It's been a long time since Potomac Edison's outrageous billing failure caused its customers to receive astronomical bills resulting from the company's neglect of its duty to read meters in a timely fashion. The West Virginia PSC investigation and subsequent hearing into the same problem resulted in a requirement that the company switch to monthly meter readings back in 2014.
The judge's Proposed Order in Maryland also requires Potomac Edison to increase its meter reading frequency to monthly in that state.
The judge found:
that PE’s initial acknowledgment of the substandard meter reading history was an appropriate and an accurate reply to the Commission's correspondence. Its later reversal on the issue of accepting some responsibility for the substandard performance is troubling and counterproductive for the proper resolution of these issues.
It is not a legitimate excuse to blame the weather (which PE can’t control) or the staffing issues it faced (which it can control), as neither of these factors is unique to PE as an electrical utility, nor are they unusual or unknown factors.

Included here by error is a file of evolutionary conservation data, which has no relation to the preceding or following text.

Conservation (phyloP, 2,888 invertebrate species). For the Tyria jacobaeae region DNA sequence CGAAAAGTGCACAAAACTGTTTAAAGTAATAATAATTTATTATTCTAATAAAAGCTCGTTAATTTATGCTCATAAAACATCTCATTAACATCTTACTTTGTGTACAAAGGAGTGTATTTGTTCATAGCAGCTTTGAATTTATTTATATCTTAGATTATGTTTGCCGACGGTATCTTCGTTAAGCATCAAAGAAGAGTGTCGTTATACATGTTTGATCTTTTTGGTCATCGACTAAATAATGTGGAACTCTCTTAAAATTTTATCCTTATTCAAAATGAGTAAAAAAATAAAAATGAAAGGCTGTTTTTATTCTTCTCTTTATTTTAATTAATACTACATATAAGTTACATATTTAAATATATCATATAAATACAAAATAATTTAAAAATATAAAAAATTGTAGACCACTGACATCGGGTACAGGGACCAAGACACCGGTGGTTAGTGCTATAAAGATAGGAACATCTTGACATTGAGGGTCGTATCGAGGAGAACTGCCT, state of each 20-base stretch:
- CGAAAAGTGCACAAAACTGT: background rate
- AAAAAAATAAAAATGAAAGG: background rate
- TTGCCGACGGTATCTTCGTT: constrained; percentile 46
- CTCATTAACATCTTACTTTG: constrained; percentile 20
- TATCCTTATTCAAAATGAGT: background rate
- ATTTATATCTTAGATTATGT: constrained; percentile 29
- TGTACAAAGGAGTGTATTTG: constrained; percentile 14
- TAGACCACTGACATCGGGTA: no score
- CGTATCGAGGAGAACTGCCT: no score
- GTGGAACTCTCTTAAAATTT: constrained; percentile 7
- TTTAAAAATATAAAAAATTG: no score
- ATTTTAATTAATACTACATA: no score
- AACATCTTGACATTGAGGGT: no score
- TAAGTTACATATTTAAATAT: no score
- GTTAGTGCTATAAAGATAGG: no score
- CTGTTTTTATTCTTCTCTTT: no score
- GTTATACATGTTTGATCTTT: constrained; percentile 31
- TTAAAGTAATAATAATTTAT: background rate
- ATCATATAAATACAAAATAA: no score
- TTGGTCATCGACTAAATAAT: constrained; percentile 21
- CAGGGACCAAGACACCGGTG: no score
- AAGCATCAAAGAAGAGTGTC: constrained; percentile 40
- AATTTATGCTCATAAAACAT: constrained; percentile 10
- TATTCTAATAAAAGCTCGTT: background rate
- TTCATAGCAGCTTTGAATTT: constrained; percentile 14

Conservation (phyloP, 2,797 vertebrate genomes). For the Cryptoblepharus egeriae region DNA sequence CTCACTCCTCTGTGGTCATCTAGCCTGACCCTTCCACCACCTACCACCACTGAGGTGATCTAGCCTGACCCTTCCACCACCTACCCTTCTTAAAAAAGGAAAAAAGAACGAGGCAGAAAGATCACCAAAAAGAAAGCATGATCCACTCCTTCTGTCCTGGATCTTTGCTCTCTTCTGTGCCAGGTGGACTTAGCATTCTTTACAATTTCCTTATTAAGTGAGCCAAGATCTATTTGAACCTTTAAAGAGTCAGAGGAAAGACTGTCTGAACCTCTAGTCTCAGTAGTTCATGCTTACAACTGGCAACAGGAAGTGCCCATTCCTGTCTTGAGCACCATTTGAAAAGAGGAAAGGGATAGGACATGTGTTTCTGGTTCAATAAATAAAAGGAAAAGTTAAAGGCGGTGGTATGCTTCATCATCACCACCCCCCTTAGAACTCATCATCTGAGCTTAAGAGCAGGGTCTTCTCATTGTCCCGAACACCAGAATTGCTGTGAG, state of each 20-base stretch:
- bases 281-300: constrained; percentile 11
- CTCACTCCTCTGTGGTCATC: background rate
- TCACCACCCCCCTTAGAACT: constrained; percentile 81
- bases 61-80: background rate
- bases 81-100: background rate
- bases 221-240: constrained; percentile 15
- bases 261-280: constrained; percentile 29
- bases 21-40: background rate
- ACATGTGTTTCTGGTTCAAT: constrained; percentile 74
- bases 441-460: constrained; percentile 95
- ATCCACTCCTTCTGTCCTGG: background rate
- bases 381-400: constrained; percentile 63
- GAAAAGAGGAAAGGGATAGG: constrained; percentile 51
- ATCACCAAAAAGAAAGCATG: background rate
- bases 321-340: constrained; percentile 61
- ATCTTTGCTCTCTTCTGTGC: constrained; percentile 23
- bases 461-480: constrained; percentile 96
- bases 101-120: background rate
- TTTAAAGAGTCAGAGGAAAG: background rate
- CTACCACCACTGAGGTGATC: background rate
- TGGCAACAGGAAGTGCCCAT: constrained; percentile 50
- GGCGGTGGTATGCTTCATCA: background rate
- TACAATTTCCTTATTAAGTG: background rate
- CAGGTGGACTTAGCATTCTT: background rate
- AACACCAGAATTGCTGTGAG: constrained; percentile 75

PE is obligated to make its decisions as to how to manage and staff its Meter Reading Division in a manner and to a level of industry standards, and I find that PE failed to do so during the time period under review.
I find that the facts demonstrate that the meter reading rate of Potomac fell below an acceptable level of reading for the years 2011-2012, and that was in violation of its tariff and of good engineering practices as required of a utility. I conclude that the failings were due to an inadequate level of staffing and of a failure to have adequate contingency plans in place when PE faced unusual weather events.
And speaking of... the judge's Proposed Order isn't final until June 7, and only then if no party files an appeal. Do you think Potomac Edison will appeal the Proposed Order, since all its costs to do so come out of ratepayer pockets?
Justice sure is funny in a regulated environment, isn't it?